A power function has a variable x in the base and a constant for the power. An exponential function has a constant for the base and a variable for the power:
f(x) = ax.
In order to make life easier (we do that sometimes) we assume a is not 0, 1, or negative. If a is 0 then our function is f(x) = 0x, which is undefined when x = 0 and is 0 everywhere else. Not too interesting.
If a is 1 then our function is f(x) = 1x = 1, which is a constant function, so also not too interesting. If a is negative, the function f(x) = ax is too weird to deal with: f will be negative some places, positive some places, and undefined at a lot of places (such as when x = 0.5.).
The following are exponential functions:
f(x) = 2x
f(x) = ex
f(x) = (0.5)x
f(x) = xx
is not an exponential function because it has a variable for the base and the power.
When we think of "exponential function," a good default function to think of is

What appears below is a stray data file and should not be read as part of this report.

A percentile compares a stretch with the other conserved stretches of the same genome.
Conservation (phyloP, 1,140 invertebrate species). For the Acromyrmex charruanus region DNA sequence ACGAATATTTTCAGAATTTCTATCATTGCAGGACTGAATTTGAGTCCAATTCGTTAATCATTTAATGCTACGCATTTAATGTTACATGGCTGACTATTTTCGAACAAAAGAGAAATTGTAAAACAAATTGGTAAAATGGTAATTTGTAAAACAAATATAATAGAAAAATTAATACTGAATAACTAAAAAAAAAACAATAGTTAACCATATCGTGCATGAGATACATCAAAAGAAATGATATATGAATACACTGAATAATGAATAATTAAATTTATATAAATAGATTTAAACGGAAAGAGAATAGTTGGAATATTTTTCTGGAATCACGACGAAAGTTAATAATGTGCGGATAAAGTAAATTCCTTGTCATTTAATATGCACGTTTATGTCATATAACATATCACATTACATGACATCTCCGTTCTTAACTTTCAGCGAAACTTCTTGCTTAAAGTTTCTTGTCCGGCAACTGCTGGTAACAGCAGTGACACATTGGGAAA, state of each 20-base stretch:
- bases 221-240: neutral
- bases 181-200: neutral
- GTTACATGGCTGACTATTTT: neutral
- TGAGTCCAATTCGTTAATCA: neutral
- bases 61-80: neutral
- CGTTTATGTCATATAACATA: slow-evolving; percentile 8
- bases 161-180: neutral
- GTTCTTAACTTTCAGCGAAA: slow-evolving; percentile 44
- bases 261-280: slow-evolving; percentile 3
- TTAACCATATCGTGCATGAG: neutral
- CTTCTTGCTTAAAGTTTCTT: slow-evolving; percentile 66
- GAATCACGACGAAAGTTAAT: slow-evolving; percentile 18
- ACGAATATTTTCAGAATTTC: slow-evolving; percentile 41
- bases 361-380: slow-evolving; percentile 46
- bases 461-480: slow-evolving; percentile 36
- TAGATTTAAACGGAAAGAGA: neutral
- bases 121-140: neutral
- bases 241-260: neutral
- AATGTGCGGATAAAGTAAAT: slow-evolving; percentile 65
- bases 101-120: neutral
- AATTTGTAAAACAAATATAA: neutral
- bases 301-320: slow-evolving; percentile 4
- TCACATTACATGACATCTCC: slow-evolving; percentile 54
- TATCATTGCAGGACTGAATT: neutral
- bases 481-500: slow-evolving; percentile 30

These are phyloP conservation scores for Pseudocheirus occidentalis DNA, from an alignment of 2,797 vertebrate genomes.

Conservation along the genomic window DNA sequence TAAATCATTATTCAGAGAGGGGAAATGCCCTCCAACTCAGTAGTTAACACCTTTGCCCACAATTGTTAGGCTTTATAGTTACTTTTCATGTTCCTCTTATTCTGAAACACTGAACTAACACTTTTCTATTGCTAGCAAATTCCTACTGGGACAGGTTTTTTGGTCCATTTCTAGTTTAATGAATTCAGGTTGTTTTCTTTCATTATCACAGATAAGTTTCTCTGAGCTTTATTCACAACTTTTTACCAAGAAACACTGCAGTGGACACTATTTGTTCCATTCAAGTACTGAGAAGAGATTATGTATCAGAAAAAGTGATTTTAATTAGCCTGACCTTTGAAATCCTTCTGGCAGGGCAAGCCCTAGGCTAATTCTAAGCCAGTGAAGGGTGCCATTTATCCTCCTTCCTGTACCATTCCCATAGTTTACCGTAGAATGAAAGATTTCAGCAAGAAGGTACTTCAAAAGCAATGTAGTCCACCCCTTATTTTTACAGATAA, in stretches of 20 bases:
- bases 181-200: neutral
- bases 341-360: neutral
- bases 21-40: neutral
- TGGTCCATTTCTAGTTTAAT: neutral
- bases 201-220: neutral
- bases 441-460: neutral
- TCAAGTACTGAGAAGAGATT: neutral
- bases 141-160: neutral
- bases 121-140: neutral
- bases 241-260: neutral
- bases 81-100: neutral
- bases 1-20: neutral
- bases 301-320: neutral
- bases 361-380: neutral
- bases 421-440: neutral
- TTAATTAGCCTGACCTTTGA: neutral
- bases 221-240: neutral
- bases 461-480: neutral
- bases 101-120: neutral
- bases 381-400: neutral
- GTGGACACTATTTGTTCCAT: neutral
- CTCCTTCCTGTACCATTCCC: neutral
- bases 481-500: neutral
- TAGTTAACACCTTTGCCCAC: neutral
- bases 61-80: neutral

f(x) = ex.
If we look at the estimates from the previous exercise, we're estimating that when f(x) = ex,
It turns out this is accurate. The derivative of the function f(x) = ex is
f'(x) = ex.
f(x) = ex is its own derivative.
If f(x) = ex then f ' (4) = e4.
Of course, there are exponential functions with other bases besides e. We'll give the derivative rule here, and the reasons after we talk about the chain rule.
If f(x) = ax, then f ' (x) = ax ln a.
If f(x) = 2x, then f ' (x) = 2x ln 2. To find the value of the derivative at a specific value of x, we plug that value in for x in the derivative function:
f ' (4) = 24 ln 2 = 16ln2.